#85: Art tears
Reminder that next week is my monthly advice/Q&A column, Dear Baby. Submit your questions via written word here or via voice (!) at 802-404-BABY. I’ve gotten a handful of voicemails already and (appropriately) have cried thrice.
The most unexpected tears I shed last year were on the floor of a cabin in upstate New York, standing in a circle with five friends. We’d taken mushrooms that morning, but our trips were mostly over when my friend Michelle, who is a movement teacher, offered to lead us in a group stretch. We settled on the wood floor, speckled with warm shapes of sun, and she turned on a playlist of atmospheric music. She guided us through a slow routine. At first the movements felt mostly like yoga, but about halfway through, something changed. First our friend John came in from the cold and sat in a nearby chair, transfixed by our synchronized movements. Then Nina Simone’s 11-minute cover of “Isn’t It a Pity” came on over the speakers and Michelle told us to use the entire length of the song to move from the floor to a standing position, stretching in whichever way we chose. Somewhere in the middle, John, who was going through a breakup, started to cry, and we let him. When the song finished Michelle asked all of us to stand in a circle and look at one another in silence, and suddenly everyone’s eyes were pooling with water. Initially this gave way to incredulous laughter—why were we crying???—and then we settled back into silence and the tears started falling.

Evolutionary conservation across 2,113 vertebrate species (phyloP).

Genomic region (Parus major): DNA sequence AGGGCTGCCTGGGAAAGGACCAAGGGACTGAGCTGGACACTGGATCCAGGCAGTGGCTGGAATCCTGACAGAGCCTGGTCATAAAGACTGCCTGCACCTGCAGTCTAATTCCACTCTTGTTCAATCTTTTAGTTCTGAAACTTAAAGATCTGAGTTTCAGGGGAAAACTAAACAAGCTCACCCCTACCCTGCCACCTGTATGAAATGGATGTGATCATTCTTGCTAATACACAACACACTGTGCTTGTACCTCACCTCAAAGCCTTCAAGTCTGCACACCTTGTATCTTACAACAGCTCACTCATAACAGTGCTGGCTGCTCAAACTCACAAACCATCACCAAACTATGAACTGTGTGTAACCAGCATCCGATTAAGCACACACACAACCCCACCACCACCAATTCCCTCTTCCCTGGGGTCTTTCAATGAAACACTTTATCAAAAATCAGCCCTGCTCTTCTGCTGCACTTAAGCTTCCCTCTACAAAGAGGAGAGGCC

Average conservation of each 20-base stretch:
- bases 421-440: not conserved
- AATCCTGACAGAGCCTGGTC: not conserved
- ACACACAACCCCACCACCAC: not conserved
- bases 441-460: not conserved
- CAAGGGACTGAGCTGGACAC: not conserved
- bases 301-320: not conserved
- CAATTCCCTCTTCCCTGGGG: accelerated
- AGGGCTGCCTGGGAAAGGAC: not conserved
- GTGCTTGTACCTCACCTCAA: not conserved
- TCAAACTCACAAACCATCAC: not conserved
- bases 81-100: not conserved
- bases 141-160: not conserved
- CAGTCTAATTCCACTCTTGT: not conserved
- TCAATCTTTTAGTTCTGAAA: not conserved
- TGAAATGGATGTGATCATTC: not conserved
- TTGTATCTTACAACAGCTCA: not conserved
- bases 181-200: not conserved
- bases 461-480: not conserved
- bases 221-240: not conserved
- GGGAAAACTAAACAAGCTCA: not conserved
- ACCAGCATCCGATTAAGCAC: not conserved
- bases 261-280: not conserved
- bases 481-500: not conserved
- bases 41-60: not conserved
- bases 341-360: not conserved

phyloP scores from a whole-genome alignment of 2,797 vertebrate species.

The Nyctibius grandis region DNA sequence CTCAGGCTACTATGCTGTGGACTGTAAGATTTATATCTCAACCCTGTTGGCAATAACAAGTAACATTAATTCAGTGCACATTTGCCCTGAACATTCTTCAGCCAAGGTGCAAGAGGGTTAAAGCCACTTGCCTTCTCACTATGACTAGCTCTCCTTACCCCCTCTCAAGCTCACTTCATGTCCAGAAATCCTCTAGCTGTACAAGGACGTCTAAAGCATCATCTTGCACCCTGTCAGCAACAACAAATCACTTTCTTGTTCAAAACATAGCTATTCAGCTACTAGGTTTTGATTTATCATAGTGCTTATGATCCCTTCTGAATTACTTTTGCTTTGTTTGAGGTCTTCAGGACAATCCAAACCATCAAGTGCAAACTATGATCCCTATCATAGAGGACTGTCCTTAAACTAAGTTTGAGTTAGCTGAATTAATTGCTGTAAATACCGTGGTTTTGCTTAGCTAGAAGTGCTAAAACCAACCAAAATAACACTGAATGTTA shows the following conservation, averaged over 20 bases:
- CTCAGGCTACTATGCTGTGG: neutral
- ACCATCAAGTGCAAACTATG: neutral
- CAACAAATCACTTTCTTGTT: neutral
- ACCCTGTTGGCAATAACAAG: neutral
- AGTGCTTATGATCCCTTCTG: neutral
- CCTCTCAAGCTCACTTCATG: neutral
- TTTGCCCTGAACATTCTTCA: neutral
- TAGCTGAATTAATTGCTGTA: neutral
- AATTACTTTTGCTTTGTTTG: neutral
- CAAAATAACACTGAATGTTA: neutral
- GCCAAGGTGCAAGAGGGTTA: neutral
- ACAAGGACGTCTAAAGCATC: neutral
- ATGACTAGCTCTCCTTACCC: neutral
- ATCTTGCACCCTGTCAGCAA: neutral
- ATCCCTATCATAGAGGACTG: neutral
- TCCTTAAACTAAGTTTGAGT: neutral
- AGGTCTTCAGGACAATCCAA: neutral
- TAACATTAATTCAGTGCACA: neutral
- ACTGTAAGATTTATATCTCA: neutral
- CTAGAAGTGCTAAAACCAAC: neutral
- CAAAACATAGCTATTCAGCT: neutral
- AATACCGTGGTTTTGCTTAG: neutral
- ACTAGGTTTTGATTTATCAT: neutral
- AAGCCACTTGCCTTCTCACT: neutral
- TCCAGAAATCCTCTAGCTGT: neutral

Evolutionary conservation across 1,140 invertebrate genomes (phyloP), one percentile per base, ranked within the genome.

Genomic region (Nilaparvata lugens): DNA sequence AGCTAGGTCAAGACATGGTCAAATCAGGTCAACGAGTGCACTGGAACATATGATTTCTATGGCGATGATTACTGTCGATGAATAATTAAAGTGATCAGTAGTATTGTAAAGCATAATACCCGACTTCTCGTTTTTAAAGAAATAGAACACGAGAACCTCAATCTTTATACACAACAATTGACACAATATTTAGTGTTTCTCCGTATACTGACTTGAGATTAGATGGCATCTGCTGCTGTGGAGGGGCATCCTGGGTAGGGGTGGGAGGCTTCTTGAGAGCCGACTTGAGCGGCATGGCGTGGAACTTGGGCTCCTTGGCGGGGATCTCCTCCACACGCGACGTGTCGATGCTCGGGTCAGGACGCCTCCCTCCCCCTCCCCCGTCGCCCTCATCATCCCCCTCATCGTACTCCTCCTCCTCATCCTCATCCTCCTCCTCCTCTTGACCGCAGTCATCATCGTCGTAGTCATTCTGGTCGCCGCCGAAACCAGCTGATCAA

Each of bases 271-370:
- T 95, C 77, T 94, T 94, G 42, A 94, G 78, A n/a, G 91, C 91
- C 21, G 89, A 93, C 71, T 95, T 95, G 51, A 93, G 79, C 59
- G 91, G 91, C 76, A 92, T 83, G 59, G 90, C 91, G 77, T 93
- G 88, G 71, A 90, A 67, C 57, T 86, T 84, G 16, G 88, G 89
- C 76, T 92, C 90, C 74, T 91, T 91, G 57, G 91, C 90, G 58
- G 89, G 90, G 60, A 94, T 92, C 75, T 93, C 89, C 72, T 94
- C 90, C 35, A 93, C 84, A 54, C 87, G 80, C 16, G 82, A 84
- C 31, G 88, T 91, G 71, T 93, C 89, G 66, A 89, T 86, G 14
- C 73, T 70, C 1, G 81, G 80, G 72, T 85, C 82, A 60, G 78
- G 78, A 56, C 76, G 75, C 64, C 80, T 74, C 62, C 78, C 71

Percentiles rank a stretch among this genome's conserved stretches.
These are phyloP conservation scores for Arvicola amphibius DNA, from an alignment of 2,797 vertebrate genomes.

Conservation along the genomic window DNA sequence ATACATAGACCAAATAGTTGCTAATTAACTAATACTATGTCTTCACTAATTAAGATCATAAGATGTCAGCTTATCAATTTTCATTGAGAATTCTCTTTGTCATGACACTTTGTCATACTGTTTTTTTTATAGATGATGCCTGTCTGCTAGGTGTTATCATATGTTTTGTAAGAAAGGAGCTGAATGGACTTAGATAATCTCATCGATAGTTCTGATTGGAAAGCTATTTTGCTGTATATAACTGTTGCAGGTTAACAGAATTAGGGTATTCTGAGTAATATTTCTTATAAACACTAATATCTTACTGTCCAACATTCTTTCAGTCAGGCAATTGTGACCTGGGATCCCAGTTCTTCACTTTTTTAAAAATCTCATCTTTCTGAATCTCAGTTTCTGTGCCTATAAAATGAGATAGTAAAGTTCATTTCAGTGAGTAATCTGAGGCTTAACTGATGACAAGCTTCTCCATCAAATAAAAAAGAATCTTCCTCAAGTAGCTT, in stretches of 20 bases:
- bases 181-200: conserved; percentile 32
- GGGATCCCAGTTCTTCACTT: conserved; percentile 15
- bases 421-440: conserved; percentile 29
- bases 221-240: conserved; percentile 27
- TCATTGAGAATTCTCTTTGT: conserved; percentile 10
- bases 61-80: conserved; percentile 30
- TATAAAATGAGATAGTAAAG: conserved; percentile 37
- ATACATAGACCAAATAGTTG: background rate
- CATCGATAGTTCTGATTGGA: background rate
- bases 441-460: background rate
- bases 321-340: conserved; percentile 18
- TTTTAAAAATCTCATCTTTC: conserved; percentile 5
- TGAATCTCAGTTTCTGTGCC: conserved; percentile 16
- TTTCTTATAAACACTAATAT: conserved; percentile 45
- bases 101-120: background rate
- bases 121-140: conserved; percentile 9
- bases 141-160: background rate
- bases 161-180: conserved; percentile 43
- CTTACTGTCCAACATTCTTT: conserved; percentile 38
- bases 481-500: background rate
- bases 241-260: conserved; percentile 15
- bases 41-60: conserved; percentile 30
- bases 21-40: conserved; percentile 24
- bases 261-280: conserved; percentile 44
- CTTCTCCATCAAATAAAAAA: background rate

At this point the rest of the group, who’d gone to town, walked back into the cabin and trip-toed confusedly around our weeping circle. This image still makes me laugh. It’s hard to express how unlikely this scenario was. This particular group of friends is not especially sappy or sentimental. Moreso kooky, fun, always game for a martini. If someone had told me I would cry that weekend I would have dismissed the idea out of hand. But right then, looking at each other quietly, resisting the urge to make a face or a joke, I felt present on a level I never thought to want. Afterward we hugged and laughed and blamed the song, or John’s reaction to the song, but knew that wasn’t all it was.
In 2010, the artist Marina Abramović performed The Artist is Present at the New York Museum of Modern Art. Said to be “a milestone in the field of performance art,” “she sat silent and still, ‘like a mountain,’ and stared into the eyes of anyone who was brave enough to engage with her.” The central atrium of MOMA was empty apart from the table, two chairs, and Abramović in a red gown. You could sit there as long as you liked (or could bear it). She did this for nearly eight hours a day for three months, soliciting a wide variety of reactions that were later captured in a book called Portraits in the Presence of Marina Abramović by photographer Marco Anelli. So many people cried during the experience that The Wall Street Journal dubbed her “the artist who makes people cry.” The images of people crying during the experience were collected by Katie Notopoulos into a viral Tumblr account called Marina Abramović made me cry dot tumblr dot com.